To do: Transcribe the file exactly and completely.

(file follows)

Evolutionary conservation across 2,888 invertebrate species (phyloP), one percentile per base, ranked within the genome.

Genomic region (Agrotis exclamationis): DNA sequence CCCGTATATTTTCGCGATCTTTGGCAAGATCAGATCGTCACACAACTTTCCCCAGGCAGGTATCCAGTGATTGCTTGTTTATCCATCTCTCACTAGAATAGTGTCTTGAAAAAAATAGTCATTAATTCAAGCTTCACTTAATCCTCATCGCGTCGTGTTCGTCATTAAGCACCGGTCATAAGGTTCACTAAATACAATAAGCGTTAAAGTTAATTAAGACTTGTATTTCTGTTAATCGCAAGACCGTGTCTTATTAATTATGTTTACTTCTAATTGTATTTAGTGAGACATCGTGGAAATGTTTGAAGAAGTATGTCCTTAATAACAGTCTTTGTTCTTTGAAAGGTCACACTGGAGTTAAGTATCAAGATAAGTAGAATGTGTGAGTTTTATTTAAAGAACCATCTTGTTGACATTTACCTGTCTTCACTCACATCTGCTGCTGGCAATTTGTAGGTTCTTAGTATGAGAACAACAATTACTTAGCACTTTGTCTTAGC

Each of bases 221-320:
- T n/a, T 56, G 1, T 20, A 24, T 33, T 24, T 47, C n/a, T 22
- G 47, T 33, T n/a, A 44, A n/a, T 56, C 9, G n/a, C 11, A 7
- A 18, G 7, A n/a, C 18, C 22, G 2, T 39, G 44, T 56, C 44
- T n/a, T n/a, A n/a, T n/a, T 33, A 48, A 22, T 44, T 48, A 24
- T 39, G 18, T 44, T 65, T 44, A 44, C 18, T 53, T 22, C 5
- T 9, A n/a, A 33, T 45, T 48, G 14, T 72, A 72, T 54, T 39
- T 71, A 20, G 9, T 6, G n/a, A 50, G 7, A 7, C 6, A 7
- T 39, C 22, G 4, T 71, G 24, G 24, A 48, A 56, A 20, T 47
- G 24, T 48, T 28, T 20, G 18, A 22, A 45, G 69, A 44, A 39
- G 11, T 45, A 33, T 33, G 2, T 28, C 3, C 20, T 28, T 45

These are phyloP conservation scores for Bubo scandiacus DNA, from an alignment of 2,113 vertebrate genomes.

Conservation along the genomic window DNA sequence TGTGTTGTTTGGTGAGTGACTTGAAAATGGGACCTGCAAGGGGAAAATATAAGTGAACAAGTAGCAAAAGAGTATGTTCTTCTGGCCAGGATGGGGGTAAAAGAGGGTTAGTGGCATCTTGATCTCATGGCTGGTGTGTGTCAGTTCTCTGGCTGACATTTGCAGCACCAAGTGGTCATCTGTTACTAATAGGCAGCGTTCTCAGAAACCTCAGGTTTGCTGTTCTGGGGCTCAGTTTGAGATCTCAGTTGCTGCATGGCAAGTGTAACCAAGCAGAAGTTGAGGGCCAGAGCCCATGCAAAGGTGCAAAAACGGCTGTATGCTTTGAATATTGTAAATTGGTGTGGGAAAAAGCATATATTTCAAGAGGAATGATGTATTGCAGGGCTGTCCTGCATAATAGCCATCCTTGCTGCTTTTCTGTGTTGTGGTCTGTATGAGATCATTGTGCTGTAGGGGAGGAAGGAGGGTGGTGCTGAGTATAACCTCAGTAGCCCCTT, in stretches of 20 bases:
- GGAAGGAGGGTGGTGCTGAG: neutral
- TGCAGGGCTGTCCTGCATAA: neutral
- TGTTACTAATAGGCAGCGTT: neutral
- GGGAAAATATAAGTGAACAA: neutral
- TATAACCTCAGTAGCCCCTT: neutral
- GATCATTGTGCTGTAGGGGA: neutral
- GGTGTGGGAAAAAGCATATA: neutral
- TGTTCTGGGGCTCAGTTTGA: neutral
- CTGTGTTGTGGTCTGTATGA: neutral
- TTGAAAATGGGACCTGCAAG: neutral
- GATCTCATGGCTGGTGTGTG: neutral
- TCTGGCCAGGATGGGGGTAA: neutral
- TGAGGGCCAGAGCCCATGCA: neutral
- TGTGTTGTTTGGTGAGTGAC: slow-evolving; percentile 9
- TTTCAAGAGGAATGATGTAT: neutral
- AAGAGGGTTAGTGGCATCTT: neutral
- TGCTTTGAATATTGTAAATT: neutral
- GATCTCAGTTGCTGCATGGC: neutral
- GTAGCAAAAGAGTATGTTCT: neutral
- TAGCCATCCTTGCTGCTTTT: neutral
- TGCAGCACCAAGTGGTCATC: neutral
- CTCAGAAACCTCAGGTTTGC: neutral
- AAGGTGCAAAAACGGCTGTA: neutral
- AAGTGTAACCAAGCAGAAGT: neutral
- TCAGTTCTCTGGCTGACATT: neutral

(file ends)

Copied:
Evolutionary conservation across 2,888 invertebrate species (phyloP), one percentile per base, ranked within the genome.

Genomic region (Agrotis exclamationis): DNA sequence CCCGTATATTTTCGCGATCTTTGGCAAGATCAGATCGTCACACAACTTTCCCCAGGCAGGTATCCAGTGATTGCTTGTTTATCCATCTCTCACTAGAATAGTGTCTTGAAAAAAATAGTCATTAATTCAAGCTTCACTTAATCCTCATCGCGTCGTGTTCGTCATTAAGCACCGGTCATAAGGTTCACTAAATACAATAAGCGTTAAAGTTAATTAAGACTTGTATTTCTGTTAATCGCAAGACCGTGTCTTATTAATTATGTTTACTTCTAATTGTATTTAGTGAGACATCGTGGAAATGTTTGAAGAAGTATGTCCTTAATAACAGTCTTTGTTCTTTGAAAGGTCACACTGGAGTTAAGTATCAAGATAAGTAGAATGTGTGAGTTTTATTTAAAGAACCATCTTGTTGACATTTACCTGTCTTCACTCACATCTGCTGCTGGCAATTTGTAGGTTCTTAGTATGAGAACAACAATTACTTAGCACTTTGTCTTAGC

Each of bases 221-320:
- T n/a, T 56, G 1, T 20, A 24, T 33, T 24, T 47, C n/a, T 22
- G 47, T 33, T n/a, A 44, A n/a, T 56, C 9, G n/a, C 11, A 7
- A 18, G 7, A n/a, C 18, C 22, G 2, T 39, G 44, T 56, C 44
- T n/a, T n/a, A n/a, T n/a, T 33, A 48, A 22, T 44, T 48, A 24
- T 39, G 18, T 44, T 65, T 44, A 44, C 18, T 53, T 22, C 5
- T 9, A n/a, A 33, T 45, T 48, G 14, T 72, A 72, T 54, T 39
- T 71, A 20, G 9, T 6, G n/a, A 50, G 7, A 7, C 6, A 7
- T 39, C 22, G 4, T 71, G 24, G 24, A 48, A 56, A 20, T 47
- G 24, T 48, T 28, T 20, G 18, A 22, A 45, G 69, A 44, A 39
- G 11, T 45, A 33, T 33, G 2, T 28, C 3, C 20, T 28, T 45

These are phyloP conservation scores for Bubo scandiacus DNA, from an alignment of 2,113 vertebrate genomes.

Conservation along the genomic window DNA sequence TGTGTTGTTTGGTGAGTGACTTGAAAATGGGACCTGCAAGGGGAAAATATAAGTGAACAAGTAGCAAAAGAGTATGTTCTTCTGGCCAGGATGGGGGTAAAAGAGGGTTAGTGGCATCTTGATCTCATGGCTGGTGTGTGTCAGTTCTCTGGCTGACATTTGCAGCACCAAGTGGTCATCTGTTACTAATAGGCAGCGTTCTCAGAAACCTCAGGTTTGCTGTTCTGGGGCTCAGTTTGAGATCTCAGTTGCTGCATGGCAAGTGTAACCAAGCAGAAGTTGAGGGCCAGAGCCCATGCAAAGGTGCAAAAACGGCTGTATGCTTTGAATATTGTAAATTGGTGTGGGAAAAAGCATATATTTCAAGAGGAATGATGTATTGCAGGGCTGTCCTGCATAATAGCCATCCTTGCTGCTTTTCTGTGTTGTGGTCTGTATGAGATCATTGTGCTGTAGGGGAGGAAGGAGGGTGGTGCTGAGTATAACCTCAGTAGCCCCTT, in stretches of 20 bases:
- GGAAGGAGGGTGGTGCTGAG: neutral
- TGCAGGGCTGTCCTGCATAA: neutral
- TGTTACTAATAGGCAGCGTT: neutral
- GGGAAAATATAAGTGAACAA: neutral
- TATAACCTCAGTAGCCCCTT: neutral
- GATCATTGTGCTGTAGGGGA: neutral
- GGTGTGGGAAAAAGCATATA: neutral
- TGTTCTGGGGCTCAGTTTGA: neutral
- CTGTGTTGTGGTCTGTATGA: neutral
- TTGAAAATGGGACCTGCAAG: neutral
- GATCTCATGGCTGGTGTGTG: neutral
- TCTGGCCAGGATGGGGGTAA: neutral
- TGAGGGCCAGAGCCCATGCA: neutral
- TGTGTTGTTTGGTGAGTGAC: slow-evolving; percentile 9
- TTTCAAGAGGAATGATGTAT: neutral
- AAGAGGGTTAGTGGCATCTT: neutral
- TGCTTTGAATATTGTAAATT: neutral
- GATCTCAGTTGCTGCATGGC: neutral
- GTAGCAAAAGAGTATGTTCT: neutral
- TAGCCATCCTTGCTGCTTTT: neutral
- TGCAGCACCAAGTGGTCATC: neutral
- CTCAGAAACCTCAGGTTTGC: neutral
- AAGGTGCAAAAACGGCTGTA: neutral
- AAGTGTAACCAAGCAGAAGT: neutral
- TCAGTTCTCTGGCTGACATT: neutral